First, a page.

As I was playing Juliet, I’d been captured by the girls of the class and was being forced to put on make-up in the classroom. Wearing an oversized dress, too. I’d heard that I’d be wearing a dress, but I hadn’t heard that I’d be wearing make-up as well.
“You don’t really have to go this far, you know…” I said, feeling fed up.
But the class had already become carried away and weren’t listening to me. I could hear the guys snickering. I could hear voices saying things like, “Okada-kun looks better with makeup, doesn’t he?” “He might be prettier than me,” and, “Actually, you look pretty good, Okada,” which wasn’t comforting at all. When I looked in the mirror, my appearance couldn’t be described as anything but comical. I wanted to call it quits and run away.
“Okada, you’re feeling nervous, aren’t you?” said Kayama as he approached me, dressed like a nobleman. He looked at my makeup with a clearly curious expression.
“Not at all,” I said.
I wanted to say, “Aren’t you the one feeling nervous?” I could see a stiff expression on Kayama’s face.
“I hope it goes well, Okada,” Kayama said.
The moment I stepped out wearing a woman’s clothing, there would be no avoiding Shakespeare’s tragedy story degrading into a comedy.
“You should have dressed up as a woman as well. Romeo is a woman as well, a new, sensational yuri play,” I said.
That would have been a tragicomedy instead, though.
“So, the actors are two guys, huh?”
“That’s hilarious.” Though I said that, it wasn’t actually funny at all.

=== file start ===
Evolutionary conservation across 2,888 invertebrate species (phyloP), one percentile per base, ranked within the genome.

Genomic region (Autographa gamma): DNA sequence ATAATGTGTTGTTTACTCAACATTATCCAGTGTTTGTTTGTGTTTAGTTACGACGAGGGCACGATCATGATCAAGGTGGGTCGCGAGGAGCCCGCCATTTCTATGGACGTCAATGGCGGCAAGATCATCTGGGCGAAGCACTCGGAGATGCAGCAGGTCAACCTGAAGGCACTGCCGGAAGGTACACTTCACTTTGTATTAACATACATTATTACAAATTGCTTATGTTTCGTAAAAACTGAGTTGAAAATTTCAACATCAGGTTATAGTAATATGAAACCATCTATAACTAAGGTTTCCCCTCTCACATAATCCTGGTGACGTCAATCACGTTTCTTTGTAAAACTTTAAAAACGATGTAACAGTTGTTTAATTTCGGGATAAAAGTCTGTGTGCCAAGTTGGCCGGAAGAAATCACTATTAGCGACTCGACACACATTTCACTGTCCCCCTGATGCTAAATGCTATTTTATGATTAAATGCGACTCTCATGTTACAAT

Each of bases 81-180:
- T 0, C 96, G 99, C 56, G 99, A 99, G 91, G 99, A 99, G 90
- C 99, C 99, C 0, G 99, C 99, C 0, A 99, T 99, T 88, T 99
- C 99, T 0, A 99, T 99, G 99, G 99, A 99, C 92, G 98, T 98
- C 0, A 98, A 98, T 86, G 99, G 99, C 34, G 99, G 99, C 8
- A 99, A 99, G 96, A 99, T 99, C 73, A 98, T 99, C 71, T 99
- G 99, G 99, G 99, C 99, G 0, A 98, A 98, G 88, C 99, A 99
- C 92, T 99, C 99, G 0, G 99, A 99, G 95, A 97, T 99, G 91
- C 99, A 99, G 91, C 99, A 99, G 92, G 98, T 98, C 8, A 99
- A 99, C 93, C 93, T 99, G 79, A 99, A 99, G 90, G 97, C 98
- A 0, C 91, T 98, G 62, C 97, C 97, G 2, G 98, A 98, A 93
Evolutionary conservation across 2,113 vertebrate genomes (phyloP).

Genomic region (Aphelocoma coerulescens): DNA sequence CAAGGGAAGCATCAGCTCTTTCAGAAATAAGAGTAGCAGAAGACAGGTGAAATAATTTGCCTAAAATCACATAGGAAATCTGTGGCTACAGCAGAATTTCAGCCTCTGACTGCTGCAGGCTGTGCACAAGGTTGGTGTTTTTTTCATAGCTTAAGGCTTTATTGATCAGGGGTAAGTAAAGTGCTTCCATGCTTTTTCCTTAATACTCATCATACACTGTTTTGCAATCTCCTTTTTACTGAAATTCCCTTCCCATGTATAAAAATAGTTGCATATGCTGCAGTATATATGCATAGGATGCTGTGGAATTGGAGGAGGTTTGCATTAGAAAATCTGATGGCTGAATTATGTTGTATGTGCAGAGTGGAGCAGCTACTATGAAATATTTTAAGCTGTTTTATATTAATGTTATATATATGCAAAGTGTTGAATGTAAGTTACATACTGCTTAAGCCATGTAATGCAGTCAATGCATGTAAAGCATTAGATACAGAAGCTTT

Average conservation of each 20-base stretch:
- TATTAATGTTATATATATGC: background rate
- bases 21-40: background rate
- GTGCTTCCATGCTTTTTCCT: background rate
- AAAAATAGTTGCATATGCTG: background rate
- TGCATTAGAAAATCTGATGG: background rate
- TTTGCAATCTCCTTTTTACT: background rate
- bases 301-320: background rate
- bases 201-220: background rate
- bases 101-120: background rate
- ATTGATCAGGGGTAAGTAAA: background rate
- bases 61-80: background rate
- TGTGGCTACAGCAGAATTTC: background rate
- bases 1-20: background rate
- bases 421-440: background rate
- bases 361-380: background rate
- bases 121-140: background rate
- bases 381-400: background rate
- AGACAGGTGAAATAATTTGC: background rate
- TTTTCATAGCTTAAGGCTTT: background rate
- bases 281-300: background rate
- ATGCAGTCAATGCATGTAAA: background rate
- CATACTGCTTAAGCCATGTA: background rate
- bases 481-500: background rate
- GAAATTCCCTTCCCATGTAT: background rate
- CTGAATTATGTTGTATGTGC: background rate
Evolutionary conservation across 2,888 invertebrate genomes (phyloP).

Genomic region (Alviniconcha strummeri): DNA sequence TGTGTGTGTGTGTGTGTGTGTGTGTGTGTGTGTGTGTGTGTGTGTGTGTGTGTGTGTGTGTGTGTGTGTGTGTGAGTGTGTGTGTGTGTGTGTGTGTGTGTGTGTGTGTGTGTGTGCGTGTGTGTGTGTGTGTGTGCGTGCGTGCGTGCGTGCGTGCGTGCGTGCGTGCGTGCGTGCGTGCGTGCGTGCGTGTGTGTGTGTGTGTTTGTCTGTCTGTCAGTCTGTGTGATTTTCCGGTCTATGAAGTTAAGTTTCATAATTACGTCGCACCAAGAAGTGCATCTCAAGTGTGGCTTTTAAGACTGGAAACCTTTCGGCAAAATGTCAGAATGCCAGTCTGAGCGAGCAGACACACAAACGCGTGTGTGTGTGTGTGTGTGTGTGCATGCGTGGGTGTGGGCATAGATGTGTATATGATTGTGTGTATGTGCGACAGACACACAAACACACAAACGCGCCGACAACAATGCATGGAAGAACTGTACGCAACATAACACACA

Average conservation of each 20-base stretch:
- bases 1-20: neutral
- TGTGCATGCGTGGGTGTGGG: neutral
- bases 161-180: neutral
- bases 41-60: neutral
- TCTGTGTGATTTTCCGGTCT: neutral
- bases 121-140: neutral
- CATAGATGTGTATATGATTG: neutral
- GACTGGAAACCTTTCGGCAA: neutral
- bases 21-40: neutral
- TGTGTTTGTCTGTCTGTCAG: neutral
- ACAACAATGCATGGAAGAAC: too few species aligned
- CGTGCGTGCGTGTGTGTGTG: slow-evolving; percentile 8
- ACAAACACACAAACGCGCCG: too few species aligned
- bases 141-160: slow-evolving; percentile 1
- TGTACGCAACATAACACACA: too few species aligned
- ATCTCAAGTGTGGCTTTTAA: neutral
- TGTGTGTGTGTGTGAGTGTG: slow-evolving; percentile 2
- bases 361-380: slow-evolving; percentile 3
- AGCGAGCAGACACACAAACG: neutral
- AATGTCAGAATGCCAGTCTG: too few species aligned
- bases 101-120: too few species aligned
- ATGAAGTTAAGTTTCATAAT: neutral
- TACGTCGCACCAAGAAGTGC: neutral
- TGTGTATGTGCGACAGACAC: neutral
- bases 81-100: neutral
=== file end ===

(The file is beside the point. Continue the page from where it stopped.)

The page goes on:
Still… Although I was already feeling sick of this, I intended to carry this out seriously.
Because this wasn’t something that I was doing for myself.
I’d been quite serious during practice as well. So, it would be alright.
“It’s alright, right?” I asked Kayama, suddenly feeling anxious.
“Yeah, you look good.” Kayama said, giving me his impression on my female clothing for some reason.
My make-up was finished, so I gave him a push and stood up.
At that moment, the phone in the pocket of my uniform that I’d tossed into the corner of the classroom began vibrating. I hastily went over to it and looked at the screen.
‘Watarase Mamizu’ was displayed on the screen.
And it was a video call.
“Oi, Okada, the real thing is about to begin,” someone said.
I ignored them and answered the call.
Mamizu’s face filled the entire screen.
I saw her face and I… laughed.
“I heard that you wanted to see my face?” she said.
There were terrible bags under her bright-red eyes. Her face looked awful, as if she had no intention of concealing the fact that she’d been crying until moments earlier. I’d never seen Mamizu’s face in a terrible state like this.
“What do you think?” Mamizu said proudly for some reason, with a self-satisfied expression.
“No matter what anyone says, you’re the most beautiful person in this world,” I said earnestly. I felt like a spell had been cast on this moment, and words like these would reach her now.
Mamizu laughed. “But your face is amazing as well, Takuya-kun. You’re like a princess.”
Shut up, I thought.
“I’m going, Mamizu.”
With the video call still going, I went out into the corridor. All of the students in the corridor turned to look at me in my full make-up and flashy dress. I couldn’t tell whether the noises they were making were screams or cheers.
It was a custom at our school for the cast to parade from the classroom that served as a waiting room to the auditorium where the play would be performed, wearing their costumes.
The students going back and forth stopped to cheer for us.
My classmates were following me in succession. Standing at the front, I walked boldly down the corridor, one step at a time. I walked while continuing the video call with Mamizu. I intended to bring Mamizu with me.